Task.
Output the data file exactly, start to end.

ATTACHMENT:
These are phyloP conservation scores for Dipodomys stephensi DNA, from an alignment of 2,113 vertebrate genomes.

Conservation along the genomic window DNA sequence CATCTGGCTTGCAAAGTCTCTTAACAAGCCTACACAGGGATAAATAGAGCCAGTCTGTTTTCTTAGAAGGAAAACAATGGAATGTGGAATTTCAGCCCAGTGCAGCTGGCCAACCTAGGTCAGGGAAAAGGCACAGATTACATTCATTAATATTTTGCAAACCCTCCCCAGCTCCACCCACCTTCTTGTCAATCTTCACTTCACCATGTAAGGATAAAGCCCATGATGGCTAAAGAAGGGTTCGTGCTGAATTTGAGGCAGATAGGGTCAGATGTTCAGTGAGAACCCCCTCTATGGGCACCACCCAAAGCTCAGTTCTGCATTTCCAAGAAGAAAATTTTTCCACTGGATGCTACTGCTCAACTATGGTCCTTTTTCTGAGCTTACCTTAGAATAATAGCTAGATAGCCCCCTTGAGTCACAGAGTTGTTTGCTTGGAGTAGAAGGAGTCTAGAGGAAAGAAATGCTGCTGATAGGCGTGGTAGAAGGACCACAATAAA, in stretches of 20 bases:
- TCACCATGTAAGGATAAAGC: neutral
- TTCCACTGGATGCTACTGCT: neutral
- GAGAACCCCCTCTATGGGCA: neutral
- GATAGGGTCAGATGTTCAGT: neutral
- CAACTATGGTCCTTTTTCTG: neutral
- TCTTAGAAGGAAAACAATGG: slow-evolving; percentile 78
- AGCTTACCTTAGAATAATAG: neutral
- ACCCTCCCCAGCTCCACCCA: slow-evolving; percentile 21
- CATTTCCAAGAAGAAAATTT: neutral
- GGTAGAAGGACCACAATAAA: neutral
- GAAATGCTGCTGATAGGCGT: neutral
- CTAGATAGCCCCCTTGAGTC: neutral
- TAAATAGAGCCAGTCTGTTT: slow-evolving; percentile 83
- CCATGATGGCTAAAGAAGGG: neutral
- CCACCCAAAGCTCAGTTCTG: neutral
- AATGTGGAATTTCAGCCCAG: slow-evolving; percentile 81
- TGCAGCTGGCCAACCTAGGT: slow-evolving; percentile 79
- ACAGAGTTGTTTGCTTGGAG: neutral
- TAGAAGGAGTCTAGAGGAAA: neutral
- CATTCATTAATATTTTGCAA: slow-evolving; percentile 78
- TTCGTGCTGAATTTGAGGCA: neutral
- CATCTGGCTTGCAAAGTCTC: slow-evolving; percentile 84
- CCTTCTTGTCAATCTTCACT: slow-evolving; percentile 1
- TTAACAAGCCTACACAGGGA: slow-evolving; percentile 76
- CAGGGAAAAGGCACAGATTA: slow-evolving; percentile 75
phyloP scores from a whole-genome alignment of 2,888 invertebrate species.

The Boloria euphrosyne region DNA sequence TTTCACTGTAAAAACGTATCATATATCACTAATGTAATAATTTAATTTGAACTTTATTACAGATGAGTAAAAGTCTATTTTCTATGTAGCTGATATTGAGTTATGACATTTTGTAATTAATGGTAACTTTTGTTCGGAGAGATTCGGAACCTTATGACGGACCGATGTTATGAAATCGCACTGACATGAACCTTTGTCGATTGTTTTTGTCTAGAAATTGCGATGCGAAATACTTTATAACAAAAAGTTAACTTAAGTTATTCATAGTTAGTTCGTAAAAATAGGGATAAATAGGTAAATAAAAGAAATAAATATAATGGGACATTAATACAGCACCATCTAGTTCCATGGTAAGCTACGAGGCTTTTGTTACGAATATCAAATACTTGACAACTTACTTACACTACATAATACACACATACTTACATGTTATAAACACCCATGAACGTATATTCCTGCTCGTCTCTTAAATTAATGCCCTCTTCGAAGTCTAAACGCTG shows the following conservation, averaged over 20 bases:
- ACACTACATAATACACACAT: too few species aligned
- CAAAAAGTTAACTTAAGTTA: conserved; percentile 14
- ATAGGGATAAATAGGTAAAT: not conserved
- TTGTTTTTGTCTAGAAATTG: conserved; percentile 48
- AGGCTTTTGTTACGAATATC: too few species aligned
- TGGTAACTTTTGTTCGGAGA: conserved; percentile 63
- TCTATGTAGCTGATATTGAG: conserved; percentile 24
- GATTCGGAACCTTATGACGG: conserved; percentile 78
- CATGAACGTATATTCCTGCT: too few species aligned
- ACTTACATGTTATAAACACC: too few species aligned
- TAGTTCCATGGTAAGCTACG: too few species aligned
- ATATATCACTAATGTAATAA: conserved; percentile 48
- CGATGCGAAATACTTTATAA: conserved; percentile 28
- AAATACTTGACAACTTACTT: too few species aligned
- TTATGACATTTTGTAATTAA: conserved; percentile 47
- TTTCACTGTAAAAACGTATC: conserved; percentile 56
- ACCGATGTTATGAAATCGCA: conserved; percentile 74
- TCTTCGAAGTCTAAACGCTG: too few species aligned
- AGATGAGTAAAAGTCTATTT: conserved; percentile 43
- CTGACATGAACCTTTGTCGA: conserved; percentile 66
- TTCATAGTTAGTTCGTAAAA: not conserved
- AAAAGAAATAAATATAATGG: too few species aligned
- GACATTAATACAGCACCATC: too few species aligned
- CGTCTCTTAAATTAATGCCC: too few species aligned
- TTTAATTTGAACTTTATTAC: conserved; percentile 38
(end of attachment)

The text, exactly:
These are phyloP conservation scores for Dipodomys stephensi DNA, from an alignment of 2,113 vertebrate genomes.

Conservation along the genomic window DNA sequence CATCTGGCTTGCAAAGTCTCTTAACAAGCCTACACAGGGATAAATAGAGCCAGTCTGTTTTCTTAGAAGGAAAACAATGGAATGTGGAATTTCAGCCCAGTGCAGCTGGCCAACCTAGGTCAGGGAAAAGGCACAGATTACATTCATTAATATTTTGCAAACCCTCCCCAGCTCCACCCACCTTCTTGTCAATCTTCACTTCACCATGTAAGGATAAAGCCCATGATGGCTAAAGAAGGGTTCGTGCTGAATTTGAGGCAGATAGGGTCAGATGTTCAGTGAGAACCCCCTCTATGGGCACCACCCAAAGCTCAGTTCTGCATTTCCAAGAAGAAAATTTTTCCACTGGATGCTACTGCTCAACTATGGTCCTTTTTCTGAGCTTACCTTAGAATAATAGCTAGATAGCCCCCTTGAGTCACAGAGTTGTTTGCTTGGAGTAGAAGGAGTCTAGAGGAAAGAAATGCTGCTGATAGGCGTGGTAGAAGGACCACAATAAA, in stretches of 20 bases:
- TCACCATGTAAGGATAAAGC: neutral
- TTCCACTGGATGCTACTGCT: neutral
- GAGAACCCCCTCTATGGGCA: neutral
- GATAGGGTCAGATGTTCAGT: neutral
- CAACTATGGTCCTTTTTCTG: neutral
- TCTTAGAAGGAAAACAATGG: slow-evolving; percentile 78
- AGCTTACCTTAGAATAATAG: neutral
- ACCCTCCCCAGCTCCACCCA: slow-evolving; percentile 21
- CATTTCCAAGAAGAAAATTT: neutral
- GGTAGAAGGACCACAATAAA: neutral
- GAAATGCTGCTGATAGGCGT: neutral
- CTAGATAGCCCCCTTGAGTC: neutral
- TAAATAGAGCCAGTCTGTTT: slow-evolving; percentile 83
- CCATGATGGCTAAAGAAGGG: neutral
- CCACCCAAAGCTCAGTTCTG: neutral
- AATGTGGAATTTCAGCCCAG: slow-evolving; percentile 81
- TGCAGCTGGCCAACCTAGGT: slow-evolving; percentile 79
- ACAGAGTTGTTTGCTTGGAG: neutral
- TAGAAGGAGTCTAGAGGAAA: neutral
- CATTCATTAATATTTTGCAA: slow-evolving; percentile 78
- TTCGTGCTGAATTTGAGGCA: neutral
- CATCTGGCTTGCAAAGTCTC: slow-evolving; percentile 84
- CCTTCTTGTCAATCTTCACT: slow-evolving; percentile 1
- TTAACAAGCCTACACAGGGA: slow-evolving; percentile 76
- CAGGGAAAAGGCACAGATTA: slow-evolving; percentile 75
phyloP scores from a whole-genome alignment of 2,888 invertebrate species.

The Boloria euphrosyne region DNA sequence TTTCACTGTAAAAACGTATCATATATCACTAATGTAATAATTTAATTTGAACTTTATTACAGATGAGTAAAAGTCTATTTTCTATGTAGCTGATATTGAGTTATGACATTTTGTAATTAATGGTAACTTTTGTTCGGAGAGATTCGGAACCTTATGACGGACCGATGTTATGAAATCGCACTGACATGAACCTTTGTCGATTGTTTTTGTCTAGAAATTGCGATGCGAAATACTTTATAACAAAAAGTTAACTTAAGTTATTCATAGTTAGTTCGTAAAAATAGGGATAAATAGGTAAATAAAAGAAATAAATATAATGGGACATTAATACAGCACCATCTAGTTCCATGGTAAGCTACGAGGCTTTTGTTACGAATATCAAATACTTGACAACTTACTTACACTACATAATACACACATACTTACATGTTATAAACACCCATGAACGTATATTCCTGCTCGTCTCTTAAATTAATGCCCTCTTCGAAGTCTAAACGCTG shows the following conservation, averaged over 20 bases:
- ACACTACATAATACACACAT: too few species aligned
- CAAAAAGTTAACTTAAGTTA: conserved; percentile 14
- ATAGGGATAAATAGGTAAAT: not conserved
- TTGTTTTTGTCTAGAAATTG: conserved; percentile 48
- AGGCTTTTGTTACGAATATC: too few species aligned
- TGGTAACTTTTGTTCGGAGA: conserved; percentile 63
- TCTATGTAGCTGATATTGAG: conserved; percentile 24
- GATTCGGAACCTTATGACGG: conserved; percentile 78
- CATGAACGTATATTCCTGCT: too few species aligned
- ACTTACATGTTATAAACACC: too few species aligned
- TAGTTCCATGGTAAGCTACG: too few species aligned
- ATATATCACTAATGTAATAA: conserved; percentile 48
- CGATGCGAAATACTTTATAA: conserved; percentile 28
- AAATACTTGACAACTTACTT: too few species aligned
- TTATGACATTTTGTAATTAA: conserved; percentile 47
- TTTCACTGTAAAAACGTATC: conserved; percentile 56
- ACCGATGTTATGAAATCGCA: conserved; percentile 74
- TCTTCGAAGTCTAAACGCTG: too few species aligned
- AGATGAGTAAAAGTCTATTT: conserved; percentile 43
- CTGACATGAACCTTTGTCGA: conserved; percentile 66
- TTCATAGTTAGTTCGTAAAA: not conserved
- AAAAGAAATAAATATAATGG: too few species aligned
- GACATTAATACAGCACCATC: too few species aligned
- CGTCTCTTAAATTAATGCCC: too few species aligned
- TTTAATTTGAACTTTATTAC: conserved; percentile 38